Thursday, September 22, 2016

Register To Vote By Text?

In another indication of how modern technology is making life more convenient and wonderful you can now register to vote on your cell telephone.

Fight For The Future, one of the activist groups that's engaged in the ongoing battle to keep the internet free and open to everyone, sent me an email today with a link to a new system that lets you to register to vote by exchanging a series of text messages with a computer.



After you enter your phone number into this form, it sends you a text message and from then on it's all by text messages. It doesn't have to be a smart phone either.

I have to say it didn't work for me and they emailed me a registration form to print out and send in.





I moved recently and it might be that my updated registration information isn't on file at the "national data base" they checked. Maybe there are glitches that need to be worked out. When I did find my registration at the New Mexico secretary of states' office with a handy link Fight For The Future provided it says I'm registered at my current address.




The New Mexico secretary of state is keeping track of my voting history. I moved to New Mexico in 2000 and apparently didn't start voting here until 2004. I was driving over the road then and was only "home," a rented house outside of Moriarty, every couple months. I had a post office box out there and would sometimes come through New Mexico in the middle of the night and stop and get my mail but I rarely took time off as I was able to create time off for myself when I needed it by manipulating the dispatch system a little bit and I usually did that in southern California. For example, if I was delivering a load in California on a Friday and wanted to stay in California for a few days, I'd deliver the load but not tell my company about it until I knew that all the loads that were leaving California had been taken by other drivers. That meant I had to sit and wait until at least Monday morning, so it was off the the beach or the laundromat in Long Beach where I could park the truck on the Pacific Coast Highway or my favorite restaurants, malls, movie theaters and so on where I knew of places I could park the truck. And places where I could steal a free wifi signal; if you park outside a lawyers office, for instance. A lot of them are not very security conscious and you don't need a password to pick up their wifi signal. But many businesses are like that. Just drive around an industrial park with your computer on and eventually it will pick up an unsecured internet wifi signal.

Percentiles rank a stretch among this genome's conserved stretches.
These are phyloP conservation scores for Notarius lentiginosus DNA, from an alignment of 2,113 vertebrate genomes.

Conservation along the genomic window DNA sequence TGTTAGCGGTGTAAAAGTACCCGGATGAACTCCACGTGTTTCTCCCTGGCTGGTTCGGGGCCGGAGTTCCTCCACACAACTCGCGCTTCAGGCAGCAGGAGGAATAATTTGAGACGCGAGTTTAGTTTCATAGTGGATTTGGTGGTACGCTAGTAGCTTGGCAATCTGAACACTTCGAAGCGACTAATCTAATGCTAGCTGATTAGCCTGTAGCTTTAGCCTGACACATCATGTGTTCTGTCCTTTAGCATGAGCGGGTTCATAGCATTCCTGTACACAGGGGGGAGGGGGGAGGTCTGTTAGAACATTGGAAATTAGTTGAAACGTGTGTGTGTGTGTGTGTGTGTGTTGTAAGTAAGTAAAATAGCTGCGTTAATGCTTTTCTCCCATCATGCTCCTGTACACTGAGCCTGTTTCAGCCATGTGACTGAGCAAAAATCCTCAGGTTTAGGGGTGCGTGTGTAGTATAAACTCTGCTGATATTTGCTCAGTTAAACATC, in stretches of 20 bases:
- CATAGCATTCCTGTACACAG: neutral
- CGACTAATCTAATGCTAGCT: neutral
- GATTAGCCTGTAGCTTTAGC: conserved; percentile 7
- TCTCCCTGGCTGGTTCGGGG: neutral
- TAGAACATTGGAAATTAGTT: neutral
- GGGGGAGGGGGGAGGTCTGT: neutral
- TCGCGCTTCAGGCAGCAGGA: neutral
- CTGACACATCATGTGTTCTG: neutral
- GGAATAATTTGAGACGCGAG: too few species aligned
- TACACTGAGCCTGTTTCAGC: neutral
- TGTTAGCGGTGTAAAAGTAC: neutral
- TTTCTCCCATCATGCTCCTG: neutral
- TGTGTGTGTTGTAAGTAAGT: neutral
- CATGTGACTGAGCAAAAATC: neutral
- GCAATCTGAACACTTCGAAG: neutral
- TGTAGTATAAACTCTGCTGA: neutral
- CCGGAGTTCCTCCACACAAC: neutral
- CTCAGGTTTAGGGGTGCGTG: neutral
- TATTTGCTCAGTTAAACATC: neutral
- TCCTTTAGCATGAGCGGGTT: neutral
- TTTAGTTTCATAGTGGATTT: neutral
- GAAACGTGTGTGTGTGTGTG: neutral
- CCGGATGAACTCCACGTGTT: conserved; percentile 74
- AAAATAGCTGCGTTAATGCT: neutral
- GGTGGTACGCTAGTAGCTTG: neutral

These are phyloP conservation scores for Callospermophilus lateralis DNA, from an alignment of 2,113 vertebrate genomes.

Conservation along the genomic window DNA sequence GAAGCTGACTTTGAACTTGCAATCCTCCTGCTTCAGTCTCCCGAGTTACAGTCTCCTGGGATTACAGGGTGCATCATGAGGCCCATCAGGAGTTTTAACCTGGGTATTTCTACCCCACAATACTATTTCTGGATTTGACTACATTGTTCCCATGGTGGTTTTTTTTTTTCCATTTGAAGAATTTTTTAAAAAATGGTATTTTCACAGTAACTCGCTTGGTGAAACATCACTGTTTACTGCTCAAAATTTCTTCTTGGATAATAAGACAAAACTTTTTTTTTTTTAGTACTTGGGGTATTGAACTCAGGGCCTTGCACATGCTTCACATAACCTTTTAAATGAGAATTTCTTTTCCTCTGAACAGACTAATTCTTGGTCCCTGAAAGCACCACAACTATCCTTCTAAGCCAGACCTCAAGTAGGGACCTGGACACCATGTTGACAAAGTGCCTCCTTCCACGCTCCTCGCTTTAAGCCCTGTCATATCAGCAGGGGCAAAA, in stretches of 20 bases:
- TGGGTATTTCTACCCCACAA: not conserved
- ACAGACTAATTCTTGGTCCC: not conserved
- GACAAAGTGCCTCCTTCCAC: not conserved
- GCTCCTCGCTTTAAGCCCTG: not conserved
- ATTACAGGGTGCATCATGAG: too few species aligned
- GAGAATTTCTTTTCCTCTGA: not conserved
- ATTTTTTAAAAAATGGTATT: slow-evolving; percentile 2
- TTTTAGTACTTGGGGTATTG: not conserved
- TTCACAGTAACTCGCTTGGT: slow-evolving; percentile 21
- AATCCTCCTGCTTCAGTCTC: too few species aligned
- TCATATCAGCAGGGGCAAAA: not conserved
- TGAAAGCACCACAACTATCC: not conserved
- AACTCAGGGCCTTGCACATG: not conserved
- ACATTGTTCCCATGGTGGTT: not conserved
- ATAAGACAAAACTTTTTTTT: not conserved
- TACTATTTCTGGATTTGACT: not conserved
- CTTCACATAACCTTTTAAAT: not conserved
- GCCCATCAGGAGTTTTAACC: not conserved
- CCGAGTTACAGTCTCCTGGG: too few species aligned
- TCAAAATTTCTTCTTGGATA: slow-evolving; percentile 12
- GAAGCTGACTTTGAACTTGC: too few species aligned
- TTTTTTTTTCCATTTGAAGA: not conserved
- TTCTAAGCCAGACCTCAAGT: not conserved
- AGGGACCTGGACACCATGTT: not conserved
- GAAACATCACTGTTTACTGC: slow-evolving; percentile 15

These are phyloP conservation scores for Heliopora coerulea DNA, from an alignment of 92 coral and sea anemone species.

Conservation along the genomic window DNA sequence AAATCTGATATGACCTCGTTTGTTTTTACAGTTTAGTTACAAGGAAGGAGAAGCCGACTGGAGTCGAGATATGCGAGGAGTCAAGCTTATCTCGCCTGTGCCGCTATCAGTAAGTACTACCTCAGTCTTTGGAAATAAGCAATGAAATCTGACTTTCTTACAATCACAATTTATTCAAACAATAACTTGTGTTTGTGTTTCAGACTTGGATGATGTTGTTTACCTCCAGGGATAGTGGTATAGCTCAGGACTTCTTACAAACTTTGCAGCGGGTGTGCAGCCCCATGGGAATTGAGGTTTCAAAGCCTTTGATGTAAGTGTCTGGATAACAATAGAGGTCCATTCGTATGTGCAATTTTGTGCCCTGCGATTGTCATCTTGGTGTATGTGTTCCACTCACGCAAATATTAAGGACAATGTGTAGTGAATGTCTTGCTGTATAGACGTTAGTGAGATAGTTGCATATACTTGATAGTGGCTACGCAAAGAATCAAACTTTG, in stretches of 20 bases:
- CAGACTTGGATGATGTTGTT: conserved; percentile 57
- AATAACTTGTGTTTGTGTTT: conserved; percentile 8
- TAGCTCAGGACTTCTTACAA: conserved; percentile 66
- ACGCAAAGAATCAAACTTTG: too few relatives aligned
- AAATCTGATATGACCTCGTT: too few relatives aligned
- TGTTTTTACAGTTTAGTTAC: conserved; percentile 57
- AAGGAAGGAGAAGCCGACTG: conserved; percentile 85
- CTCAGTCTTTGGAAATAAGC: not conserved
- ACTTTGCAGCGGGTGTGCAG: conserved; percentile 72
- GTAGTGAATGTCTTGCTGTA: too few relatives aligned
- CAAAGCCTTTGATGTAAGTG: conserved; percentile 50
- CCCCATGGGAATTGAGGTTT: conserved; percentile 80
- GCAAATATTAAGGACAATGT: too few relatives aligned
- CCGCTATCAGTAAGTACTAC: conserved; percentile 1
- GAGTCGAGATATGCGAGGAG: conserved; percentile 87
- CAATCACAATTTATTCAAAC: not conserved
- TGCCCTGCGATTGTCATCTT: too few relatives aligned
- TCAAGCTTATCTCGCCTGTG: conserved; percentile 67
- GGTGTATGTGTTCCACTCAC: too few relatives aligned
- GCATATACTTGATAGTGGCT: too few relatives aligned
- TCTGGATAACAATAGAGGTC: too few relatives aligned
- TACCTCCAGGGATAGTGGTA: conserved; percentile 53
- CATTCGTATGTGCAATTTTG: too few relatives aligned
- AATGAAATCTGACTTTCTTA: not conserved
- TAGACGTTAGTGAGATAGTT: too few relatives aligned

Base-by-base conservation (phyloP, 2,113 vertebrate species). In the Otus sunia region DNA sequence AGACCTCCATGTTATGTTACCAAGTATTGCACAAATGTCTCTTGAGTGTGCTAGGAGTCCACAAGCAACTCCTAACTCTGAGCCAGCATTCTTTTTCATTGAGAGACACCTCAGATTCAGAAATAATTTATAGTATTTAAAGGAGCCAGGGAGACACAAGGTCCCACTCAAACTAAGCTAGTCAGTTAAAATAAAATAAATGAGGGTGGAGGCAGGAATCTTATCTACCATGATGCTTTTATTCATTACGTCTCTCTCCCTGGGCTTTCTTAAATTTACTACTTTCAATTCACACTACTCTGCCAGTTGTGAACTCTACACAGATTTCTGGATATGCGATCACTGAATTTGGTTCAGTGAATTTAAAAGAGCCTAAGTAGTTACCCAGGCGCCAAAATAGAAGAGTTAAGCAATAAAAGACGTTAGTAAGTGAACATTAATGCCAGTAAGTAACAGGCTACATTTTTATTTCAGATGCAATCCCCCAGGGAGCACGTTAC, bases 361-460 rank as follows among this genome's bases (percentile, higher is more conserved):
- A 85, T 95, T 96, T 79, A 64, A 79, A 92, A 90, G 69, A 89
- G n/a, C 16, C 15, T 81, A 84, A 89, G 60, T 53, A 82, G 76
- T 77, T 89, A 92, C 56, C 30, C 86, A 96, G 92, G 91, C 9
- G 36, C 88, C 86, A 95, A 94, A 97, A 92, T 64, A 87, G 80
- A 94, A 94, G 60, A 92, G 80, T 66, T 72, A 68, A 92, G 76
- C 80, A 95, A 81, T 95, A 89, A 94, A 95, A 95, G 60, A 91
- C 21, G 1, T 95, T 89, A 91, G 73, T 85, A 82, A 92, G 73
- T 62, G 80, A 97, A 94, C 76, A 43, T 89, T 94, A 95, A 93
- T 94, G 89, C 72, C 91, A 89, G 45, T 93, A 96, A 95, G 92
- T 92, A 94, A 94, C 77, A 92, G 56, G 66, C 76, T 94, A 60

The secretary of state link that shows your registration, by the way, also lists every kind of district you're in -- state house and senate, school board, water conservation, US house, etc., and your precinct number, which are all usually a mystery to me.

The battle to save the internet, incidentally, is a constant and ongoing struggle as corporations and the political class are constantly coming up with schemes to commercialize the internet and allow deep pocket corporations to push aside the web traffic of the little guy, activist groups and any kind of insurgency not to mention local garden clubs. They want most of all to be able to create fast and slow lanes. I.e., if you pay a fee your web site gets seen. If not it would be hard to find it.

As it is now, every web site from AT&T to my blog to Boeing to a community forum in Bangladesh all have equal access to the internet and travel over the internet at the same speed and download at the same speed. If our politicians and their Capitalist masters have their way a big company could pay to have their web site hog up all the internet space and little "free" sites would be difficult to find and download, or could even be eliminated altogether if they didn't pay or if the controlling authority didn't like their politics.

Find out more at Fight For The Future.






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